I have worked for the United Nations for much of the past quarter century. I took early retirement in 2018 but I continue to support the work of the UN through writing, consulting and public speaking engagements.
I recently updated and expanded my signature publication, The Intrepid Traveler, the ultimate guide to responsible, ecological, and personal-growth travel and tourism. This book explores the kind of travel that benefits both the visitor and the visited, and is based on 40 years of experience exploring more than 130 countries in every region on Earth. My most recent book, The No Mammal Manifesto: Diet for a new and more sustainable world, will make you think differently about eating mammals - both because of a special bond we share with them, and because of an understanding that to eat mammals (when we don’t have to) makes no sense from a variety of perspectives including that of our health, the environment and the economy. The book lays out four fundamental reasons to switch to turkey burgers but if you can't go cold turkey with the cow I present valid scientific arguments for keeping it to once a week at most.
As the editor-in-chief of the Los Angeles-based Earth News I covered the landmark 1992 Earth Summit in Rio de Janeiro and most of the subsequent global summits of the 1990s. My book, The Earth Summit, a Planetary Reckoning documented the conference through the perspectives of youth, business, government and civil society. A related book geared towards implementing Agenda 21 was published by the UN Environment Programme and is called Taking Action: an environmental guide for you and your community.
Most biographies finish with a list of academic letters and acronyms. Mine does as well, but to jump straight there would be to miss much of what made me who I am today. I dropped out of high school with a grade 8 education and took a circuitous route through several short albeit successful careers as a sous-chef, a gold prospector and finally an emergency medical technician working as a medic in the ambulance service. I was then able to challenge the high school exams, and receive an equivalency diploma (GED). Rather than go straight to college, however, I slung a backpack over my shoulders and set off to explore the world. Heading east until I ended up back in the west five years later, I was able to explore 50 countries on a shoestring budget of less than $100 dollars a month. That experience provided the fodder for the first edition of The Intrepid Traveler.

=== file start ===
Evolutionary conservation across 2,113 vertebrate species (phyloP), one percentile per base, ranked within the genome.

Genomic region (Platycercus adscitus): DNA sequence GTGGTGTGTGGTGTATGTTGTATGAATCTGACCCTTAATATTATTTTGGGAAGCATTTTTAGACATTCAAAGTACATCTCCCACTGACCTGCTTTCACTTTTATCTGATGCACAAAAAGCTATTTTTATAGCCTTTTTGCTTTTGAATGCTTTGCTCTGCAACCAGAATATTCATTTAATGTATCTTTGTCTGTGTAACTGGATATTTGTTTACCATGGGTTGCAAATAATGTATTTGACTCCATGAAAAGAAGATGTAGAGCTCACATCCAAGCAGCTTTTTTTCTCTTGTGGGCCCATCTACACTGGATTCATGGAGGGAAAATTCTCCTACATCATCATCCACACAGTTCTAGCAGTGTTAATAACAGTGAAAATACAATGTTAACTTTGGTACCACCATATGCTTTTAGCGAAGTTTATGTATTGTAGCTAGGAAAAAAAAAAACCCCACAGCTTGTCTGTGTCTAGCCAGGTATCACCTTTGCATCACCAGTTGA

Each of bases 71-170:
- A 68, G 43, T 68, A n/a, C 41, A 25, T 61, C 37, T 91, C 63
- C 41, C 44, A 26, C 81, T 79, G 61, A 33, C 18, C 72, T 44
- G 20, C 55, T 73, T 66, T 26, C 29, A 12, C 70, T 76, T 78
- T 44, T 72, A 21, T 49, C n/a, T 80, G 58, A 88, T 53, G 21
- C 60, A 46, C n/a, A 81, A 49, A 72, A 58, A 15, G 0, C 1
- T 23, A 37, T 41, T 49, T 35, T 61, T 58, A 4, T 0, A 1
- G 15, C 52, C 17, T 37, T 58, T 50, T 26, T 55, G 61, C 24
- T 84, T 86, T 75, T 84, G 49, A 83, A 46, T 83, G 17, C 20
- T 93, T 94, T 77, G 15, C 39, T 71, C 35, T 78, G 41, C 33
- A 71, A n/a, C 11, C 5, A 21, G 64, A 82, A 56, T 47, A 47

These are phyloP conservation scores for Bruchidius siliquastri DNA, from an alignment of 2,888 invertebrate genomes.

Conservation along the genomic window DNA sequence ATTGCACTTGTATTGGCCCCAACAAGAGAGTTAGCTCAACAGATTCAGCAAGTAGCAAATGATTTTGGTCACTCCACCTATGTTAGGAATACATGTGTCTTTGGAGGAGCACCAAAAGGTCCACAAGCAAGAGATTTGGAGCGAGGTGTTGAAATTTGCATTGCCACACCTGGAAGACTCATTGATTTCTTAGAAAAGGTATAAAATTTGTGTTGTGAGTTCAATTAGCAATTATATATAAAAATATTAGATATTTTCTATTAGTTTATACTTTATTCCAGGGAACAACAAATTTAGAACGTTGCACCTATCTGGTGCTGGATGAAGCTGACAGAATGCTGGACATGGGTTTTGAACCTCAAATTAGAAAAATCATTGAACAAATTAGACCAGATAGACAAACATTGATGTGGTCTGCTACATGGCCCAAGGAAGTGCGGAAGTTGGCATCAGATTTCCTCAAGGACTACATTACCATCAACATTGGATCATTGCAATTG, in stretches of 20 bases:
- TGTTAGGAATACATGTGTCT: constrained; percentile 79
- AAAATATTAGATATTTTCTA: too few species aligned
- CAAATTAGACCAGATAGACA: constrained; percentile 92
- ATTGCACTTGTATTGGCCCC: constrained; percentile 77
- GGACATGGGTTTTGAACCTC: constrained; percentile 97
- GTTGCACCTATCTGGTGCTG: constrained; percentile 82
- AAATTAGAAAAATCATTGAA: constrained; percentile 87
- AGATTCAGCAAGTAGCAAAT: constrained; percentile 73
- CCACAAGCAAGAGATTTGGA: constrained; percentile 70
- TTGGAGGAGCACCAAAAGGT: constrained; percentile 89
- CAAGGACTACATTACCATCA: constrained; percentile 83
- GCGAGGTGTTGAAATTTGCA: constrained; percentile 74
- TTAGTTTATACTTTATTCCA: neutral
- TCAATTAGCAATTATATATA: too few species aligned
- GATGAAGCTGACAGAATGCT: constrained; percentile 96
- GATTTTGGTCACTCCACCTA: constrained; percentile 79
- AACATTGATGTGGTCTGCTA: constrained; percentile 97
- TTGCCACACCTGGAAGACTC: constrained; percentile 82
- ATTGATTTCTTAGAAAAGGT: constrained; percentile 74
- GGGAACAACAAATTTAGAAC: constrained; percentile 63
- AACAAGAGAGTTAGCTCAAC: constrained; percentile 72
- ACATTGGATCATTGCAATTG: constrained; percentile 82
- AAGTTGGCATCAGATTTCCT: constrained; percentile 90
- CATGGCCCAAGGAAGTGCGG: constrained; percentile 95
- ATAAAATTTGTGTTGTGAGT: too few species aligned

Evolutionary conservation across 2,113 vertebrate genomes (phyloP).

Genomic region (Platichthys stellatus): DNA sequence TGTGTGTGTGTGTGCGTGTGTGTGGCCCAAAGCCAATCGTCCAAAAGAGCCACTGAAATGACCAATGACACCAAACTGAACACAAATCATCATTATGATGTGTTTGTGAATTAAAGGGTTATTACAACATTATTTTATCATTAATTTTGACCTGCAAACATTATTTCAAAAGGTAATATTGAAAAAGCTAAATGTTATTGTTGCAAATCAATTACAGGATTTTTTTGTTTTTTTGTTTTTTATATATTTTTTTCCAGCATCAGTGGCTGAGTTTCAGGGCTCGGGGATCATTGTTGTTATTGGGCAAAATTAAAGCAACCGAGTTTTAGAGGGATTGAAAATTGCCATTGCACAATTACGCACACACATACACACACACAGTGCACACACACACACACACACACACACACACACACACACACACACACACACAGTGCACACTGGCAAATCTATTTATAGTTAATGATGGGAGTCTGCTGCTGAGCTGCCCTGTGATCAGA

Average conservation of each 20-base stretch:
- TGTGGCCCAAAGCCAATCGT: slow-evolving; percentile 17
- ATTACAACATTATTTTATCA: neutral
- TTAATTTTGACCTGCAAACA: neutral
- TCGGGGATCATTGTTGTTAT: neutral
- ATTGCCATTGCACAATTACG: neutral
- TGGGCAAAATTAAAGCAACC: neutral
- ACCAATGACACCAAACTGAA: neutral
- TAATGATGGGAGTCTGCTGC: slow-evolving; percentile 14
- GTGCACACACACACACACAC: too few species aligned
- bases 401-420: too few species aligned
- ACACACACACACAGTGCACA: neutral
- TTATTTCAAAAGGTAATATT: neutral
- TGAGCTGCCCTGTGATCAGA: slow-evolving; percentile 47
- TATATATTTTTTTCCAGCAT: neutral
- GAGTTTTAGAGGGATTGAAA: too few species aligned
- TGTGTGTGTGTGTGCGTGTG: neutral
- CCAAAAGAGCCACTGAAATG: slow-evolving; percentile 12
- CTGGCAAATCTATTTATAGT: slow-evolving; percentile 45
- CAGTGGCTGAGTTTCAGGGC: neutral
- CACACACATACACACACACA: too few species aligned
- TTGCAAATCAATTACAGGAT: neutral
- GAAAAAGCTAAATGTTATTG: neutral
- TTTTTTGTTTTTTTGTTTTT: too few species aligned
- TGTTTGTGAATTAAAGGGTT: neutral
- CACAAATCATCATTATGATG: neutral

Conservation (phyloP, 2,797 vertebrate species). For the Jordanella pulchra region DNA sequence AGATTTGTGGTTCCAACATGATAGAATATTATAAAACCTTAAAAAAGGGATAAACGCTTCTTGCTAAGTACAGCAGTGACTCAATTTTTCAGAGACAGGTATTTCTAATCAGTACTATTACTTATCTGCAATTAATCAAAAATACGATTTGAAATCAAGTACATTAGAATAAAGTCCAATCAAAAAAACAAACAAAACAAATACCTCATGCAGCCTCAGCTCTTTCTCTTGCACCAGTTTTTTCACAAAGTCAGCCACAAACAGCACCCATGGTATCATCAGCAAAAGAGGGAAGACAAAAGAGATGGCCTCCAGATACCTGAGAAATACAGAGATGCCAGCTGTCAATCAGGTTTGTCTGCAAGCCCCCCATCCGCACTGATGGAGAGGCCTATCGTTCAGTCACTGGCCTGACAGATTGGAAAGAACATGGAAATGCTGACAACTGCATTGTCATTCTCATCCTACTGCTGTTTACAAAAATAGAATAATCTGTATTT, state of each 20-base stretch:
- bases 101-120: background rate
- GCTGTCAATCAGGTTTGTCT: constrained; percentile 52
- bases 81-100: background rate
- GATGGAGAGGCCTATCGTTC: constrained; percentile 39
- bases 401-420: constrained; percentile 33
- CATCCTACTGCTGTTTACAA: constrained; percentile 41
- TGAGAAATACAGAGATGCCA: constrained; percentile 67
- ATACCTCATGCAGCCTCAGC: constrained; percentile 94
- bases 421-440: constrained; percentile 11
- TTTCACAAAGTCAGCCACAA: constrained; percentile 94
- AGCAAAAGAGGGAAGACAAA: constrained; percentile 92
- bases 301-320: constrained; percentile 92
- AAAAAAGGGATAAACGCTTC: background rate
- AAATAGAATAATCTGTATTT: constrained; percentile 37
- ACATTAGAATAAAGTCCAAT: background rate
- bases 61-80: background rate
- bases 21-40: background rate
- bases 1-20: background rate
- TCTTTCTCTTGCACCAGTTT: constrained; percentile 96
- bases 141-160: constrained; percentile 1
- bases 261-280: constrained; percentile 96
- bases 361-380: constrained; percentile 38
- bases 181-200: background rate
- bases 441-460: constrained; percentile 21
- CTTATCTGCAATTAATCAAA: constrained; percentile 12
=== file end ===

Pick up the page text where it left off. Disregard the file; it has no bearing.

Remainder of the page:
Now to the requisite list of letters and acronyms. After proving to myself the world is indeed round I pursued a number of degrees interwoven on a journey through a few more careers: I received a BA in International Affairs from Northern Arizona University in 1989, an MA in Communication and Technology from the University of Alberta in 2005, and an MBA from the TRIUM program at New York University, the London School of Economics and the HEC Paris School of Management in 2008.
There is of course much more to the story than this staccato outline implies. I may come back and add more texture to the narrative here at another time. Meanwhile, if you're interested, please read my books.